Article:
Some 57 people, mostly young children, have become infected with salmonella in an outbreak linked to Kinder Surprise eggs.
Chocolate firm Ferrero is recalling some batches of the eggs as a precaution while investigations continue into the link, the Food Standards Agency (FSA) said.
No deaths have been reported but around 77% of the cases involve children aged five and under.
In an alert, the agency said the recall is due to a “potential link to a salmonella outbreak”.
The products affected are the 20g eggs or the three-pack of eggs, all with a best-before date between July 11 2022 and October 7 2022.
Ferrero has recalled the products and people are being advised not to eat them.
Anyone who has bought products with those use-by dates can contact the Ferrero consumer careline on firstname.lastname@example.org or 0330 053 8943 to obtain a full refund.
The FSA said the eggs have all been manufactured at the same factory, and other Ferrero products are not thought to be affected.
Investigations so far have been led by the UK Health Security Agency (UKHSA), Public Health Scotland, Public Health Wales and Public Health Agency Northern Ireland.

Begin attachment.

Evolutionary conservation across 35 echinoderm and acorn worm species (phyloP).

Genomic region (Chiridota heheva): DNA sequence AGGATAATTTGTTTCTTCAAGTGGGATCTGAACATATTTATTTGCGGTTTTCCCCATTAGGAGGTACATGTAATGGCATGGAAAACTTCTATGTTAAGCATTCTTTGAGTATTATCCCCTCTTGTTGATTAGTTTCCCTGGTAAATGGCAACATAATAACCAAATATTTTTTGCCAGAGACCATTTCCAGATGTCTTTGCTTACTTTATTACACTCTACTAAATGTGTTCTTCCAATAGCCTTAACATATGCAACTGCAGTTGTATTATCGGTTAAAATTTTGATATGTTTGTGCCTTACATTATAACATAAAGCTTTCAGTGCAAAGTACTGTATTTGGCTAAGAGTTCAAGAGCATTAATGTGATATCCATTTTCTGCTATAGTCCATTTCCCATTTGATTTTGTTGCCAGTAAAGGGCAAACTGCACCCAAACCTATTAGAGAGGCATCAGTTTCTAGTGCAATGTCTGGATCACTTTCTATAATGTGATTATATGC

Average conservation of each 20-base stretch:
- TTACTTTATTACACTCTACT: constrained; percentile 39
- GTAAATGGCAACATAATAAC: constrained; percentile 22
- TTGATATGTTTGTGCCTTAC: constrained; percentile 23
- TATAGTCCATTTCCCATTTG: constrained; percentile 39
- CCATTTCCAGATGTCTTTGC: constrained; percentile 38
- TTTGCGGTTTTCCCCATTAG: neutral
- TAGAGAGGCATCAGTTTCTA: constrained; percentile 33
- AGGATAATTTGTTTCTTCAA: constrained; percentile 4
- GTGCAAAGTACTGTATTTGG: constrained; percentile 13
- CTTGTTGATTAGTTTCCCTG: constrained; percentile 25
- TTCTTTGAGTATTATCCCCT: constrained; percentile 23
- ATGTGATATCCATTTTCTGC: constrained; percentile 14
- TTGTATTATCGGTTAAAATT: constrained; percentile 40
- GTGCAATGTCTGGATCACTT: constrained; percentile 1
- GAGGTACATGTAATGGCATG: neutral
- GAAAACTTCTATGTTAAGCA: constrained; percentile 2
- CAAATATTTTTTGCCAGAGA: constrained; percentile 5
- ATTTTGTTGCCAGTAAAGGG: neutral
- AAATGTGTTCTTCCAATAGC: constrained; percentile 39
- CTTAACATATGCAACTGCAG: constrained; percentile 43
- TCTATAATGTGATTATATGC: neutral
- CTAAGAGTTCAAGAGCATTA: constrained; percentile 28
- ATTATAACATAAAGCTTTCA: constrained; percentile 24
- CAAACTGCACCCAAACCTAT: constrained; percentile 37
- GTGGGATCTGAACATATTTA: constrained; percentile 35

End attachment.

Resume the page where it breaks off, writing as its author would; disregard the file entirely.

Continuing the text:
Symptoms of salmonella include diarrhoea, stomach cramps, nausea, vomiting and fever.
While most cases resolve in a few days, symptoms can be severe and lead to hospital admission, especially in the very young and those with weakened immune systems.
Tina Potter, FSA head of incidents, said: “We welcome the precautionary approach being taken by Ferrero and are advising consumers not to eat any of the products listed in the FSA alert.
“It is really important that consumers follow this advice to avoid the risk of becoming ill with salmonella poisoning.
“We know that these particular products are popular with young children, especially as Easter approaches, so we would urge parents and guardians of children to check if any products already in their home are affected by this recall.
“The food business involved has voluntarily carried out this product withdrawal and recall and we are working closely with them and their competent authorities to identify the precise cause of this outbreak.”
Dr Lesley Larkin, a surveillance lead at the UKHSA, said: “Anybody with concerns that they have symptoms of salmonellosis should contact their GP or call NHS 111.
“Salmonella can be spread from person to person, so anyone affected should adhere to good hygiene practice such as washing hands thoroughly after using the bathroom and avoiding handling food for others where possible, if you have symptoms.”